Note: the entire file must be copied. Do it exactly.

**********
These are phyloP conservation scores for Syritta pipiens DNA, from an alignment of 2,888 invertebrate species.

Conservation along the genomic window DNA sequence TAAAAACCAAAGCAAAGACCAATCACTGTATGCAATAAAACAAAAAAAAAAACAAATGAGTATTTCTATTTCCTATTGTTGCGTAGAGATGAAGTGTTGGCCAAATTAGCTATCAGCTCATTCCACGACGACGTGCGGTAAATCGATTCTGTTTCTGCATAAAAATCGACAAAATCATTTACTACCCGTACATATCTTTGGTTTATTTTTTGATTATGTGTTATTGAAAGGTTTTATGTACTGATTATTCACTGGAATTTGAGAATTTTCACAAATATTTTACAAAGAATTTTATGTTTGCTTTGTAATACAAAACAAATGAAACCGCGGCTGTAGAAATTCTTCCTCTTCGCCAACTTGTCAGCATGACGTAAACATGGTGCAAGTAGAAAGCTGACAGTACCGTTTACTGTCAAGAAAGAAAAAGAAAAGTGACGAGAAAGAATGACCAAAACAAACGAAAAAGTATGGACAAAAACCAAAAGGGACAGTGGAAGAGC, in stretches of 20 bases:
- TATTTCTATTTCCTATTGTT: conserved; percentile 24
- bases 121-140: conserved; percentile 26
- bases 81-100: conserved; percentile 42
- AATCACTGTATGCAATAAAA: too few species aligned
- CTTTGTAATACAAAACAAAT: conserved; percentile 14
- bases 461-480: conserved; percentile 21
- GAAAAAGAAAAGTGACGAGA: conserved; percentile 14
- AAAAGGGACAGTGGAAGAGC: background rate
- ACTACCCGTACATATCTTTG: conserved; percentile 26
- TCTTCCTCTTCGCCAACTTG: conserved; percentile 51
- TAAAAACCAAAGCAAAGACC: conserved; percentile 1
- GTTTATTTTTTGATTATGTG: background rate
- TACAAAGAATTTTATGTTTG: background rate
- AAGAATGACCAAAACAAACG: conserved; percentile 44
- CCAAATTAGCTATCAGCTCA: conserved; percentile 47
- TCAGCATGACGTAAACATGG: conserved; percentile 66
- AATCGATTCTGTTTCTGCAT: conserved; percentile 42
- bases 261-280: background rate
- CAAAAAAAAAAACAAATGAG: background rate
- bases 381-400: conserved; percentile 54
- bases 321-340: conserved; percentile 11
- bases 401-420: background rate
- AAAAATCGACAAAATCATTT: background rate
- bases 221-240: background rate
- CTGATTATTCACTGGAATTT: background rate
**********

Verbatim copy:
These are phyloP conservation scores for Syritta pipiens DNA, from an alignment of 2,888 invertebrate species.

Conservation along the genomic window DNA sequence TAAAAACCAAAGCAAAGACCAATCACTGTATGCAATAAAACAAAAAAAAAAACAAATGAGTATTTCTATTTCCTATTGTTGCGTAGAGATGAAGTGTTGGCCAAATTAGCTATCAGCTCATTCCACGACGACGTGCGGTAAATCGATTCTGTTTCTGCATAAAAATCGACAAAATCATTTACTACCCGTACATATCTTTGGTTTATTTTTTGATTATGTGTTATTGAAAGGTTTTATGTACTGATTATTCACTGGAATTTGAGAATTTTCACAAATATTTTACAAAGAATTTTATGTTTGCTTTGTAATACAAAACAAATGAAACCGCGGCTGTAGAAATTCTTCCTCTTCGCCAACTTGTCAGCATGACGTAAACATGGTGCAAGTAGAAAGCTGACAGTACCGTTTACTGTCAAGAAAGAAAAAGAAAAGTGACGAGAAAGAATGACCAAAACAAACGAAAAAGTATGGACAAAAACCAAAAGGGACAGTGGAAGAGC, in stretches of 20 bases:
- TATTTCTATTTCCTATTGTT: conserved; percentile 24
- bases 121-140: conserved; percentile 26
- bases 81-100: conserved; percentile 42
- AATCACTGTATGCAATAAAA: too few species aligned
- CTTTGTAATACAAAACAAAT: conserved; percentile 14
- bases 461-480: conserved; percentile 21
- GAAAAAGAAAAGTGACGAGA: conserved; percentile 14
- AAAAGGGACAGTGGAAGAGC: background rate
- ACTACCCGTACATATCTTTG: conserved; percentile 26
- TCTTCCTCTTCGCCAACTTG: conserved; percentile 51
- TAAAAACCAAAGCAAAGACC: conserved; percentile 1
- GTTTATTTTTTGATTATGTG: background rate
- TACAAAGAATTTTATGTTTG: background rate
- AAGAATGACCAAAACAAACG: conserved; percentile 44
- CCAAATTAGCTATCAGCTCA: conserved; percentile 47
- TCAGCATGACGTAAACATGG: conserved; percentile 66
- AATCGATTCTGTTTCTGCAT: conserved; percentile 42
- bases 261-280: background rate
- CAAAAAAAAAAACAAATGAG: background rate
- bases 381-400: conserved; percentile 54
- bases 321-340: conserved; percentile 11
- bases 401-420: background rate
- AAAAATCGACAAAATCATTT: background rate
- bases 221-240: background rate
- CTGATTATTCACTGGAATTT: background rate